January 30th, 2015


Some companies go through employees like water.  These are the companies that have not calculated the costs of replacing an employee.  Even to replace the lowest paid worker, a company will easily spend at least $5,000.  At higher salary levels the turnover cost increases more significantly.  For example, at the senior level, companies will usually spend four times the annual salary.  Additionally, unnecessary employee turnover creates workflow interruption, increased stress, morale decline, and loss of experience.

Of course, if we can preempt this finance and talent drain, then the company and the employee are happier.  And that is why we must have best practices in recruiting and hiring.  I have heard of some organizations that have hired a new worker based on a single interview and without performing any kind of a background check.

As businesspersons, let’s do all we can to retain good employees.  Equally important, let’s follow best practices up front at the recruiting and hiring stages.  After all, you don’t want to say that you did more research on your latest electronic gadget than you did on that new employee, do you?


January 29th, 2015


The ongoing debate between consumer privacy advocates and advertisers has reared its head in the world of medical data analytics for pharmaceuticals.  Internet companies and pharmaceutical manufacturers are collaborating to enable anonymous tracking of prescription drug use.  Jordan Robertson and Shannon Pettypiece describe the operation (“The Big Business of Selling Rx Records” Bloomberg Businessweek, 12/15/14–12/21/15), pp. 19–20):

In a process known as a matchback, third-party companies assign patients unique numerical codes based on their prescription-drug records.  . . . That lets pharmaceutical companies identify groups who use a specific medicine and send them tailored web ads.” (p. 20)

Consumer privacy advocates are crying foul, claiming that big-data brokers are probing too far.  I do not buy the argument.  The data that is transferred is done so with any personally identifying information scrubbed.  As Jody Fisher, director of U.S. product management for one of the major data brokers, IMS Health Holdings, affirms:

It involves tracking patients over time anonymously.  . . . It helps all stakeholders identify patterns of behavior that make delivery of health care more efficient.” (p. 20)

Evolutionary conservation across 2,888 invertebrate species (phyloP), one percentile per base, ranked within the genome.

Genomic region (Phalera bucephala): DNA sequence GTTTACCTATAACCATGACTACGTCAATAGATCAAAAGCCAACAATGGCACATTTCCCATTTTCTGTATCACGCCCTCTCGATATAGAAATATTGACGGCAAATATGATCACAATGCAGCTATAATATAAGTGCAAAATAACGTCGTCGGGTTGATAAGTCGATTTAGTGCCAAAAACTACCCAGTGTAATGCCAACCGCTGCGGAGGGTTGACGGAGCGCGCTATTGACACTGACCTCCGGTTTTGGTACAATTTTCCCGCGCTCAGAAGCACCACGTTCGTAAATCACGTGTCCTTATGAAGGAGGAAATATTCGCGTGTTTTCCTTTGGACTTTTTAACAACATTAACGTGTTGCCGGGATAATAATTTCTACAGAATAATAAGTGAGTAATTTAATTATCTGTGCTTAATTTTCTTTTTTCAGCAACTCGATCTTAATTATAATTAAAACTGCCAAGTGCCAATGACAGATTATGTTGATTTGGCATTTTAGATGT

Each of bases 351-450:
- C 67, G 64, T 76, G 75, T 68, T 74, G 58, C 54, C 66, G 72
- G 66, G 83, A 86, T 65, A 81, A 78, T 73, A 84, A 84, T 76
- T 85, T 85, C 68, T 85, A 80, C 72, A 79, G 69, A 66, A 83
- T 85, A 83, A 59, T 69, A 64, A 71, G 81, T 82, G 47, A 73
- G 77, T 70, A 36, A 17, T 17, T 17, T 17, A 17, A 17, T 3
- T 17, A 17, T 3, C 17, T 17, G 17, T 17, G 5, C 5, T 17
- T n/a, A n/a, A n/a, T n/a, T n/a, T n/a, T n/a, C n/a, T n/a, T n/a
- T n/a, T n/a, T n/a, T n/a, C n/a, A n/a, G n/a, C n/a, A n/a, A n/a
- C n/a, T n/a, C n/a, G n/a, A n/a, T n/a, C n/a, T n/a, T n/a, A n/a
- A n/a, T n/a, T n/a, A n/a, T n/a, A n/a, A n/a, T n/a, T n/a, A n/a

While I am all for privacy protections, this is a case in which many more people stand to benefit via enhanced healthcare delivery and efficiency.  Moreover, because no names travel with the data, we have no consumer-privacy issue here.


January 28th, 2015


If you do not take good care of yourself first, then you will not be fully prepared to take care of anyone else.  Working diligently as a professional is always a good thing except when it becomes out of balance.  The person who works constantly yet never carves out time for rest, recreation, physical fitness, and wellness is undermining his or her long-term success.

Just as in a high-altitude flight emergency you place the oxygen mask on yourself first and only then deal with your child, you must ensure that you are getting what you need to stay alive and fully functional.  Although the challenge can present itself in any profession, the caregiving and service sectors are among the most difficult.  Your passionate commitment to serving your clientele, while noble, will ultimately lead you astray if you lack balance.  A prime example of this struggle is the medical profession.  A recent study from the Mayo Clinic revealed these painful statistics among doctors (Brianne Pfannenstiel “Physician, Take Care of Thyself” The Kansas City Business Journal, December 12, 2014, p. 8):

45.8%—Doctors who report symptoms of burnout.  Specialties with the highest rates of burnout: emergency medicine, general internal medicine, neurology, family medicine.

37.9%—Physicians who report signs of emotional exhaustion, compared with 27.8 percent by workers in other industries.

24.9%—Physicians who report experiencing ‘high depersonalization,’ or the sense of watching oneself from afar.

Those numbers reveal much bad news.  The good news is that the trends are changing.  Increasing numbers of hospitals, clinics, and healthcare organizations are recognizing the fundamental importance of facilitating physician self-care.  For example, Dr. Gordon Kelley (stroke program director at Shawnee Mission Medical Center, Kansas City, Kansas) is observing that:

The next generation of doctors recognizes that they need to take better care of themselves—and that older docs have come around too.  . . . ‘We’re trying to help doctors be better doctors by just being better people.’

Dr. Ravi Sabapathy agrees:

When physicians are healthier—physically and mentally—they’re more in tune with patients and are better able to address patients’ needs.

These dynamics are not restricted to the medical profession.  In your industry, you might face the very same challenges.  The good news is that you don’t have to settle for second best.  If you recognize the challenges and intentionally choose to counter them through a strategic self-care approach, then you and your clients will be the rich beneficiaries.

Yes, your profession is vitally important.  Just remember to prohibit it from becoming your master.  Keep it in balance with all dimensions of your life.  That will make you and your clients winners both in the short term and in the long term.